Over time, we're also excited about using Spam Score to help improve the PA and DA calculations (it's not currently in there), as well as adding it to other tools and data sources. We'd love your feedback and insight about where you'd most want to see Spam Score get involved.
Details about Spam Score's calculation
This section comes courtesy of Moz's head of data science, Dr. Matt Peters, who created the metric and deserves (at least in my humble opinion) a big round of applause. - Rand
Definition of "spam"
Before diving into the details of the individual spam flags and their calculation, it's important to first describe our data gathering process and "spam" definition.
For our purposes, we followed Google's definition of spam and gathered labels for a large number of sites as follows.
We performed the most recent data collection in November 2014 (after the Penguin 3.0 update) for about 500,000 subdomains.
Relationship between number of flags and spam
The overall Spam Score is currently an aggregate of 17 different "flags." You can think of each flag a potential "warning sign" that signals that a site may be spammy. The overall likelihood of spam increases as a site accumulates more and more flags, so that the total number of flags is a strong predictor of spam. Accordingly, the flags are designed to be used together—no single flag, or even a few flags, is cause for concern (and indeed most sites will trigger at least a few flags).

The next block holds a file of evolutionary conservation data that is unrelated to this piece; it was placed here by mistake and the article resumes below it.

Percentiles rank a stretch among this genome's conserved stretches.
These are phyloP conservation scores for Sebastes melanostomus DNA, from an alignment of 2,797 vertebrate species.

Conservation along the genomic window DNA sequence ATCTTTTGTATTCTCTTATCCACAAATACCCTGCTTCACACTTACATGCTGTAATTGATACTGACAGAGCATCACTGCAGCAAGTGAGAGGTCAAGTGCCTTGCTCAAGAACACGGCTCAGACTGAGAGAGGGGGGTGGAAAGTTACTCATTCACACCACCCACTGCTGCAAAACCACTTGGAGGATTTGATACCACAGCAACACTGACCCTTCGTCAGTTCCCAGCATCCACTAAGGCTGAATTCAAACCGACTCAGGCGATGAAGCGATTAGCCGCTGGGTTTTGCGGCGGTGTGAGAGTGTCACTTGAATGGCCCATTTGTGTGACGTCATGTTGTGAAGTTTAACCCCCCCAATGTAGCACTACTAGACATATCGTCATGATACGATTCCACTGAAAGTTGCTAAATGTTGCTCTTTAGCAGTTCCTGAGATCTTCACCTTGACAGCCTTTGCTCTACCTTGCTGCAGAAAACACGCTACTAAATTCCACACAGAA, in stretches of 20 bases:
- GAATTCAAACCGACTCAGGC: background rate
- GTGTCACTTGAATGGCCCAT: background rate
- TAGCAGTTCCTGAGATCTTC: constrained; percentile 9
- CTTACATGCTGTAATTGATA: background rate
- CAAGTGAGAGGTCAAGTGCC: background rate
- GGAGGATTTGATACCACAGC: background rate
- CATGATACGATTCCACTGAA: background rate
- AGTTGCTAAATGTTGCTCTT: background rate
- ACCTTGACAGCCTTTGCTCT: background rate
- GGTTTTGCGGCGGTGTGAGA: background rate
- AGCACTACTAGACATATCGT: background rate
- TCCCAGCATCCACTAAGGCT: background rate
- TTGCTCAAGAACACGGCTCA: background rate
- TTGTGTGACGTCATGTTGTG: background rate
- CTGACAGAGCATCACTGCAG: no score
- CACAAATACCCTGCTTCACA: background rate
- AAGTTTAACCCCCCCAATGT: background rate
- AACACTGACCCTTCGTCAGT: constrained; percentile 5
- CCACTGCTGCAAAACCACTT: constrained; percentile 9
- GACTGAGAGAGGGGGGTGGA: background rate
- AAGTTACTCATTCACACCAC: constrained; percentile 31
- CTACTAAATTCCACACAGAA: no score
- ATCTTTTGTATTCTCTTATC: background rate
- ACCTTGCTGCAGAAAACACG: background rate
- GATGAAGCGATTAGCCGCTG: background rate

The following table shows the relationship between the number of flags and percent of sites with those flags that we found Google had penalized or banned:
ABOVE: The overall probability of spam vs. the number of spam flags. Data collected in Nov. 2014 for approximately 500K subdomains. The table also highlights the three overall danger levels: low/green (< 10%) moderate/yellow (10-50%) and high/red (>50%)
The overall spam percent averaged across a large number of sites increases in lock step with the number of flags; however there are outliers in every category. For example, there are a small number of sites with very few flags that are tagged as spam by Google and conversely a small number of sites with many flags that are not spam.